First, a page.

After the disaster (but before Krugman endorsed Klein's shock doctrine)

Nate Roberts posted a link on Facebook to a recent piece by Paul Krugman essentially saying that he once thought Naomi Klein's views on neoliberalism were extreme, but now he thinks she could be right. This led me to look up an Anthropology Today editorial I published in April 2008 (half a year before the Lehman Brothers bust). This merely confirms my view that Krugman has no political analysis supporting his pet economic theories, whether Keynesian or Kleinian. There was no online link available (apart from behind a paywall), so I have decided to upload a pdf of the editorial here: afterthedisaster.pdf. Some excerpts:

Naomi Klein’s ‘The Shock Doctrine’ presents a monolithic account of ‘neoliberalism’ that leaves room for a solution only at the margins. Her account, which comes endorsed by many radical glitterati including John Le Carré, Arundhati Roy and John Berger, starts with the ‘Chicago Boys’ in Latin America’s Southern Cone during the early 70s. She covers much the same ground as David Harvey in ‘A Brief History of Neoliberalism’. Harvey makes a contrast between the ‘embedded liberalism’ of the welfare state consensus from the 1940s to the 70s and the ‘disembedded’ markets that followed; Klein speaks of neoliberalism as a ‘counter-revolution’. Both cover the last three decades or so without attempting to place them in any larger analysis of modern world history. Harvey speculates about inflationary and deflationary routes out of neoliberalism, but Klein appears to see no end to it.
Both authors try to tell One Big Story, the restoration of capitalist power by Reagan and Thatcher (with peripheral support from Pinochet and Deng); but Klein extends hers to include a string of disasters since the millennium (September 11th, the invasion of Iraq, the tsunami, Katrina). She represents this sequence as a wholesale looting of public assets by corporate interests in the name of Milton Friedman’s free market doctrine. ‘Disaster capitalism’ generates and feeds off ‘economic shocks’ and these seem to be multiplying since the time when ‘structural adjustment’ imposed brutal economic medicine on weak governments.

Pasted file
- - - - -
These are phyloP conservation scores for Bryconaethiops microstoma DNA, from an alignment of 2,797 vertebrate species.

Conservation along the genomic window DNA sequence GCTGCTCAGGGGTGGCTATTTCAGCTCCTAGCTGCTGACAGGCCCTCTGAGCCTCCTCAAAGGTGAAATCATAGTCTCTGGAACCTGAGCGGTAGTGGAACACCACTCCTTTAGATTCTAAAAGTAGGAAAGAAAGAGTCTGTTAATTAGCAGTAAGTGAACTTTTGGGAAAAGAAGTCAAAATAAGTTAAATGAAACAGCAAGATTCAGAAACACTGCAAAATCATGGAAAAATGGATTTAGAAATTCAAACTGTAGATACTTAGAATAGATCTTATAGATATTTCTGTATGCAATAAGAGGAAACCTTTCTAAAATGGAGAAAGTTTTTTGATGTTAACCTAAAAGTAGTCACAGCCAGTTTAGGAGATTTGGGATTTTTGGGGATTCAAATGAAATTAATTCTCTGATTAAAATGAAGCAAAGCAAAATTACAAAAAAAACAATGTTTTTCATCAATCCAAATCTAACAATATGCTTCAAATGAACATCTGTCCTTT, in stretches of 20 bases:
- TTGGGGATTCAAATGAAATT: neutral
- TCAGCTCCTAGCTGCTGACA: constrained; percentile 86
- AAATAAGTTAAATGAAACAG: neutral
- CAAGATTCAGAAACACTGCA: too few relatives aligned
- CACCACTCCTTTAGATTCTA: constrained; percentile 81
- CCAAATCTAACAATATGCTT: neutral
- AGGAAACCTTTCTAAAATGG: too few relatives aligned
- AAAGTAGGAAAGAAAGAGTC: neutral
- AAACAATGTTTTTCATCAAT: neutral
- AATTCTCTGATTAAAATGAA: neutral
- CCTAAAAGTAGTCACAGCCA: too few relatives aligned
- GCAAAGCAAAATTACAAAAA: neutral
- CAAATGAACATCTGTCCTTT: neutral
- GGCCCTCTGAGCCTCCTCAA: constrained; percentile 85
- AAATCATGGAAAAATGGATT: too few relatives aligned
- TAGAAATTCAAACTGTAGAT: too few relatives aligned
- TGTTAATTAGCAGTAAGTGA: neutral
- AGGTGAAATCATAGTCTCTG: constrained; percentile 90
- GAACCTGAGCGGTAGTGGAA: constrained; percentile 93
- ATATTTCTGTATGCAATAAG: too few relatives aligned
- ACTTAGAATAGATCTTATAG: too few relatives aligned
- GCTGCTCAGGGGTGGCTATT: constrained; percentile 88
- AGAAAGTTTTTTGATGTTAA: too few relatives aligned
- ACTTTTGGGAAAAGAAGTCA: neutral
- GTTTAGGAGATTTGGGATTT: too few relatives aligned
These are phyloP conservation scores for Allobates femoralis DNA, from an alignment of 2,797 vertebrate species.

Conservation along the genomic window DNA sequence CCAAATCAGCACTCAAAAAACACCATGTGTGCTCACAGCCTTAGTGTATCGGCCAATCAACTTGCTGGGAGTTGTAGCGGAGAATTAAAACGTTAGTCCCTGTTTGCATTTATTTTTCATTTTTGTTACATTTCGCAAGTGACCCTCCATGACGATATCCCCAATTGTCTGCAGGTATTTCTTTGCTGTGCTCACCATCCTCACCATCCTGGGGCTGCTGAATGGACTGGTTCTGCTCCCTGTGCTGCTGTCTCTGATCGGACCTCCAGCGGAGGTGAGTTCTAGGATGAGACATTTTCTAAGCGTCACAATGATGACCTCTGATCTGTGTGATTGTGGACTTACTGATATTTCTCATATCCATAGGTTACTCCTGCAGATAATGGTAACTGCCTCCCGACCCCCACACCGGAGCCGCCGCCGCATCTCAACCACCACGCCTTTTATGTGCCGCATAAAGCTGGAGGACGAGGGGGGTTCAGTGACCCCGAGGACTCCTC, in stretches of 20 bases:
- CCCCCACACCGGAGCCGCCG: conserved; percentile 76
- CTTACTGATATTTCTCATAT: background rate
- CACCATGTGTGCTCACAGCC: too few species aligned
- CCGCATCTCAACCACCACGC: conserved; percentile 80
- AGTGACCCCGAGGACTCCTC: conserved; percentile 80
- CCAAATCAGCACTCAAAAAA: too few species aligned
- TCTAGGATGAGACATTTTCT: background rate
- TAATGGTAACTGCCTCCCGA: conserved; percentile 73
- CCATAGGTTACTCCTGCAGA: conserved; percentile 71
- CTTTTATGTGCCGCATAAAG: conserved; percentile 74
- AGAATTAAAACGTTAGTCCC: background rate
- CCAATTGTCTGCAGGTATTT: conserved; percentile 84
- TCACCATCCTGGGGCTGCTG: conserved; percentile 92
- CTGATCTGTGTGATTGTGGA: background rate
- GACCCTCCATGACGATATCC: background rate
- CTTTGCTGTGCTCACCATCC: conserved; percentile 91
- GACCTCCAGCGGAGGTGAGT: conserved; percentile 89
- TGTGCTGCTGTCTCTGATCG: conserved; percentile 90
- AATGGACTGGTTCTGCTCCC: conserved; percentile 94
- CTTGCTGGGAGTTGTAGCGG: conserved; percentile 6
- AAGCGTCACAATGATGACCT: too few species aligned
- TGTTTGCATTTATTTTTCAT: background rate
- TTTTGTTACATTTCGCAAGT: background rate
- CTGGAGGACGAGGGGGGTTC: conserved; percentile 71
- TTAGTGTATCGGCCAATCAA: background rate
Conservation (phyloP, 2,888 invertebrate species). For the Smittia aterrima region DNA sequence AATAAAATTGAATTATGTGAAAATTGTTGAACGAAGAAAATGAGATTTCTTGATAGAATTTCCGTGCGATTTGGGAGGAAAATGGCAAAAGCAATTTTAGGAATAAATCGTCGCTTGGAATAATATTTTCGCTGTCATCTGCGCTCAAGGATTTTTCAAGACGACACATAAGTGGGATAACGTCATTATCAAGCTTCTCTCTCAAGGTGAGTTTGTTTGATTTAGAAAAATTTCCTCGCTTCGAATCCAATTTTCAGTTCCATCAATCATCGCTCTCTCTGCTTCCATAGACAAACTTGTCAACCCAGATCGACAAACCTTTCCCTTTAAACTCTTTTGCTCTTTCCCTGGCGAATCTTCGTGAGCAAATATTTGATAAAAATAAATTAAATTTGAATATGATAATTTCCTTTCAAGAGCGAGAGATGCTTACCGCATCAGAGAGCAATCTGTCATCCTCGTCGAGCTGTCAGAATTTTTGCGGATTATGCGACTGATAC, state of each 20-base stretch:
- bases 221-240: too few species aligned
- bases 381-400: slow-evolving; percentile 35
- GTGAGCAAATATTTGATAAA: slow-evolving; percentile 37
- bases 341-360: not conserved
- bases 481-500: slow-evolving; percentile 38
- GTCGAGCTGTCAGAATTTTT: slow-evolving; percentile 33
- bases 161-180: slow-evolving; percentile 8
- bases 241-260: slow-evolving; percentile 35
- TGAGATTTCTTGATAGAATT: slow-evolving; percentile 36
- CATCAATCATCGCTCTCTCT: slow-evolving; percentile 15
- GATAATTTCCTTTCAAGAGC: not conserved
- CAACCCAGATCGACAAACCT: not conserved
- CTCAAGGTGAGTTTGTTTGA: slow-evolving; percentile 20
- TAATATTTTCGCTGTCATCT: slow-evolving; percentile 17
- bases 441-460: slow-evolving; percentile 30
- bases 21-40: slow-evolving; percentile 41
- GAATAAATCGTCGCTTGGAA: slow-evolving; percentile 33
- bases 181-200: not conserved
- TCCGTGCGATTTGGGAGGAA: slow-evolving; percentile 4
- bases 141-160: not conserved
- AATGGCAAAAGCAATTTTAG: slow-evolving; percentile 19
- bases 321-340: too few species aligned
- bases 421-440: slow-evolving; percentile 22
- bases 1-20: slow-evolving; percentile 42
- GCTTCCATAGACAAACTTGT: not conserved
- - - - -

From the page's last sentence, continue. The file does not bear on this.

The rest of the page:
After the dictators, Klein’s narrative takes in the economic warfare launched under quasi-legal auspices in Bolivia, Poland, China and South Africa. Thatcher’s revolution was rescued by success against the Argentine generals. Russia’s wealth was handed over to the ‘oligarchs’ for a pittance and then the IMF organized a boot sale of Southeast Asian assets to western corporations. And Israel’s coercive treatment of the Palestinians and Lebanon remains a laboratory for neoliberal repression everywhere. Developments within the United States all point in the same direction.
Does she see any hope of something else, born perhaps of popular resistance to this class warfare? A concluding chapter of two-dozen pages (out of more than 500) addresses ‘the rise of people’s reconstruction’. Neo-liberalism’s nemesis is, wait for it, Morales! Hezbollah! Factory and farm co-ops in Argentina and Brazil! The French and Dutch rejection of the European constitution (the only reference to the EU in the whole book)! And Chavez of course. As people sort among the rubble of their societies, the final sentence tells us that “they are building in resilience—for when the next shock hits”. Naomi Klein’s totalizing vision of the contemporary world renders these scraps of resistance merely symbolic.

What is ‘new’ about neoliberalism (or ‘neo-conservatism’ as it is called in America, where liberalism still evokes Roosevelt’s New Deal)? The state’s pretensions to manage national economies have been progressively dismantled everywhere, while its coercive powers have been expanded. Some were slower than others to catch onto the systematic stripping of public assets for private gain, profit accumulation with no acknowledgment of service, the erosion of civil liberties and the resurgence of racist imperialism.